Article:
A sunny sky, any clouds around?

by Oddo BHF Asset Management

The economic outlook is bright enough to warrant a pro risk investment stance. Our overweight equities/ underweight duration seems consistent with a firming of global growth and an unwinding of prior deflation fear.

What could derail the recent rally of risky assets ?

Europe Political Risk: A Le Pen victory in France cannot be ruled out even if odds are slim. It would undermine European political cohesion (weak as it is), and would impose a larger risk premium on euro-denominated assets. A Macron victory would signal diminishing political risk in Europe, as the French and German leadership would be committed to supporting the European Union and the single currency. We underweight French sovereign and financial assets in search for clarity.

U.S. Policy Risk: Trump has promised a lot and has under-delivered so far, particularly on revamping health care, boosting infrastructure and cutting taxes. But the economy has tailwinds and the Republicans should be able to underpin business and household confidence. The threat of protectionism remains, but Trump should behave more conventionally than feared. A lack of organizational and policy cohesion represents a clear risk in the near term.

Global economics: Reflation raises at least two questions. Do firms have enough pricing power to maintain their margins ahead of rising producer prices? Is the risk of a significant slowdown in household consumption, due to rising inflation underestimated? Nevertheless, household demand fundamentals remain dynamic. Core inflation is fairly stable. The acceleration of productive investment is getting traction and supports growth.

The Fed : Fed tightening often triggers equity market corrections, especially if investors fear that the central bank is behind the curve. It might be the case if wages really start to accelerate. Concerns that Fed tightening/rising bond yields could dampen the economic expansion are premature. Policy is still accommodative and the Fed will proceed cautiously.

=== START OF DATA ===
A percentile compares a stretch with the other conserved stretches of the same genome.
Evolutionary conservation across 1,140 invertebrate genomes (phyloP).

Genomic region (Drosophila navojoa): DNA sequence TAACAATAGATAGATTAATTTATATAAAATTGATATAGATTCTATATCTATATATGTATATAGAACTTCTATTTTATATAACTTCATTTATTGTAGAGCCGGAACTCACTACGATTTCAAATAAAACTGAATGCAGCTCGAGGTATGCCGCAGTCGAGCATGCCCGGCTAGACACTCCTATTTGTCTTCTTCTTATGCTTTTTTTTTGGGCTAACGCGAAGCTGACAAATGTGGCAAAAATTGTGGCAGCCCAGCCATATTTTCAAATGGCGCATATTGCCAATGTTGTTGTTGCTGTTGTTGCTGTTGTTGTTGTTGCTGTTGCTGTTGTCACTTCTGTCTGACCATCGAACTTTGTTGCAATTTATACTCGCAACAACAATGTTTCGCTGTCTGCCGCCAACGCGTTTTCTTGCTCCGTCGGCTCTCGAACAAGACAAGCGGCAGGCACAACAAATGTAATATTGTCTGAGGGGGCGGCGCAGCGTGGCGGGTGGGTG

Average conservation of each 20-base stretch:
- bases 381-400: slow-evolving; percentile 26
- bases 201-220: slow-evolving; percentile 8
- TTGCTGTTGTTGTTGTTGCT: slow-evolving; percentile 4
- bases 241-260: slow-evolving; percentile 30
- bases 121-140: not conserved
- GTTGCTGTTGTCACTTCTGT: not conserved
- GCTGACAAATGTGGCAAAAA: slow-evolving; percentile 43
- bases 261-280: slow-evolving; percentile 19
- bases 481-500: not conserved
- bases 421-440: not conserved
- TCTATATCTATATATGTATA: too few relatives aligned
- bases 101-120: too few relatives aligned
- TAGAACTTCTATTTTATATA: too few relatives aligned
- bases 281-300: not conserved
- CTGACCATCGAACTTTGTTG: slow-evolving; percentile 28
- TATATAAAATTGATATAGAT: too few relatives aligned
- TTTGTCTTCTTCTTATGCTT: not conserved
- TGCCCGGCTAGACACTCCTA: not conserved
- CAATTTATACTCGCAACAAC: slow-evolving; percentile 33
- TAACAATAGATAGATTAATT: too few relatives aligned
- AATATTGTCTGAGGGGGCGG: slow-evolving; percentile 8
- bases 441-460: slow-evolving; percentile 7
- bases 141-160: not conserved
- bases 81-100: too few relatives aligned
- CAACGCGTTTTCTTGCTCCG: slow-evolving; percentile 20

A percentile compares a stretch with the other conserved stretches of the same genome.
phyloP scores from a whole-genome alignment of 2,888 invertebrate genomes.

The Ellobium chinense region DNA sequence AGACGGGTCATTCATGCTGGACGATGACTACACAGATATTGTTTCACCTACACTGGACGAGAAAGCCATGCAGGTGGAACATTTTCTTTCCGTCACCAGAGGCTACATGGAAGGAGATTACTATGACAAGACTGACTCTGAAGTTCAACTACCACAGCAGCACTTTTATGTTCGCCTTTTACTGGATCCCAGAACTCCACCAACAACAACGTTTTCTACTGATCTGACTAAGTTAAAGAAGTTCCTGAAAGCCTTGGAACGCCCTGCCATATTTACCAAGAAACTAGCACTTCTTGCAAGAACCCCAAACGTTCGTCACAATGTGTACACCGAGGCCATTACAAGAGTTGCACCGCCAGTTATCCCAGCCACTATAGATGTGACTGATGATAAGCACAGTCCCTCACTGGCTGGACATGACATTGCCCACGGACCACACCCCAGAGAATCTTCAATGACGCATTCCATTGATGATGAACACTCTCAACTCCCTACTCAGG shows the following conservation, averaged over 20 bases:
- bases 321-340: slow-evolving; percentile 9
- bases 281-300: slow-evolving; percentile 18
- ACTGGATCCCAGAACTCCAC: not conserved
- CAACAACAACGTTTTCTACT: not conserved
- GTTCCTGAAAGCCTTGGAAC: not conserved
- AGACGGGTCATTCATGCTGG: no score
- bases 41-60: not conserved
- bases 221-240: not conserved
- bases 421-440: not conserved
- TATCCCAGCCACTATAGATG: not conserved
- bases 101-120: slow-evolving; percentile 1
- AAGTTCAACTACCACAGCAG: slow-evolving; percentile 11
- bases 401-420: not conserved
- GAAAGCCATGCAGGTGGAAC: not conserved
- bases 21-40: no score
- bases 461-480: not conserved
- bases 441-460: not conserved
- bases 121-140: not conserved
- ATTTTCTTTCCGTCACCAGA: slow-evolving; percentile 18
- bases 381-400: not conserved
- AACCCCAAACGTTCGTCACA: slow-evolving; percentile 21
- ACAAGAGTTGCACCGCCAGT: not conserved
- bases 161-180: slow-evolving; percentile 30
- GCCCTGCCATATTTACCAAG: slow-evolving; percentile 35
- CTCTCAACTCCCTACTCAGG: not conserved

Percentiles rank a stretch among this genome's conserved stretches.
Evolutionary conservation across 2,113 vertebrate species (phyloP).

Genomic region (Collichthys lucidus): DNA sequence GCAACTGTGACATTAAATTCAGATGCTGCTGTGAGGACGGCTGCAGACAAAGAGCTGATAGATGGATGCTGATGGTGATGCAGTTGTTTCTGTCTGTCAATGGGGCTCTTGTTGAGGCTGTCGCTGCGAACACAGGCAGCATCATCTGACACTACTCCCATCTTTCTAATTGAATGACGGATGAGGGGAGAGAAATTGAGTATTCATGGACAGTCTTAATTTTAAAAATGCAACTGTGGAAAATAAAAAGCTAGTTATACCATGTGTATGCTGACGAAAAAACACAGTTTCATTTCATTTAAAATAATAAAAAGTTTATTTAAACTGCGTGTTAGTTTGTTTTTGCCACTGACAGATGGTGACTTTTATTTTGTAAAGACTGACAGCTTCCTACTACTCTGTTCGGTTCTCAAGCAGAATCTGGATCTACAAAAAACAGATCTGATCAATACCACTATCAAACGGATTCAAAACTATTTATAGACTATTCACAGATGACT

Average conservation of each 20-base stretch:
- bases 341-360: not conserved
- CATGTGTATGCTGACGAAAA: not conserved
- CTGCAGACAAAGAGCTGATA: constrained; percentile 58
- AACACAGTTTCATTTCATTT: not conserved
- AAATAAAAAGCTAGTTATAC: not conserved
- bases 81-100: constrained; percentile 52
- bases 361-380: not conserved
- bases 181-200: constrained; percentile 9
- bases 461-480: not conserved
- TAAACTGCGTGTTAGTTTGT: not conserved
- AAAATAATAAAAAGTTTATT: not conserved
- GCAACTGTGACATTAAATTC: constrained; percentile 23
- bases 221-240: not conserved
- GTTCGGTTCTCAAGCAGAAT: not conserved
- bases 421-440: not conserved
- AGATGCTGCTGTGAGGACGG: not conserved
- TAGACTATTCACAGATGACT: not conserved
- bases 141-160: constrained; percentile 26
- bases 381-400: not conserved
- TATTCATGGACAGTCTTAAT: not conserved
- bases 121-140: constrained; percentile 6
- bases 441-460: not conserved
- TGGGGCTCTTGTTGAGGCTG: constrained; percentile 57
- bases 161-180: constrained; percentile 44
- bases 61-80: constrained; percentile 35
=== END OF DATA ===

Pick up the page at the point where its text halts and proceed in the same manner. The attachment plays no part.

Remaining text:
Chinese Growth: Markets have frequently overestimated near-term Chinese debt risks. Nevertheless, housing and heavy industry are destined to rollover in the coming months. Even if a growth slump is avoided, some volatility and fear is likely to develop as economic momentum fades.

Overall none of these risks alter our positive sentiment for the time being.








Portfolio positioning

- We reduced our global equity positions compared to end of January, for technical reasons rather than a strategic change. Indeed, in view of Mr. Trump’s State of the Union speech and of the risks associated, we sold our emerging markets investments. It was also the occasion to take profit after a respectable rally.
- In the equity bucket, the US still represent a respectable share. The US market has for the moment a strong earning tailwind and a more robust financial sector than the Euro area. Globally, our equity portfolios still witness reliable earnings, particularly in technology (cyclical) and health care (defensive). We remain underweighted on energy and materials, which are vulnerable to the loss of steam of the commodity price bounce. We are also underweighted on industrials, where too much growth optimism is discounted. Finally, we continue to prefer small and mid capitalizations for both Europe & US.
- Concerning bonds, we have been even more tactical, trying to optimize our duration position, given our significantly long position in high yield, both US and European, and in (hard currency) emerging market debt. As our global macro analysis points toward higher yields, we avoid adding significant duration with long sovereign core European debt. Instead, when we think it is necessary, we try to short-cover (with futures) our credit risk.
- All over the month, we retained a USD long position, but limited in size, as the future dynamic of the currency looks highly uncertain. On one hand, many economists and commentators believe the euro to be undervalued against the dollar and, unless a far left or far right party wins the French elections, the gap could narrow in the coming months. Moreover, the new US administration seems to want the dollar to fall. On the other hand, the carry trade still favors the USD, and may continue to do so, unless the ECB turns less accommodative than widely expected.










Nicolas Chaput
Global CEO & Co-CIO,Oddo Meriten AM 






Laurent Denize
Global Co-CIO, Oddo Meriten AM






Gunther Westen
Deputy Head of Asset Allocation​, Oddo Meriten AM






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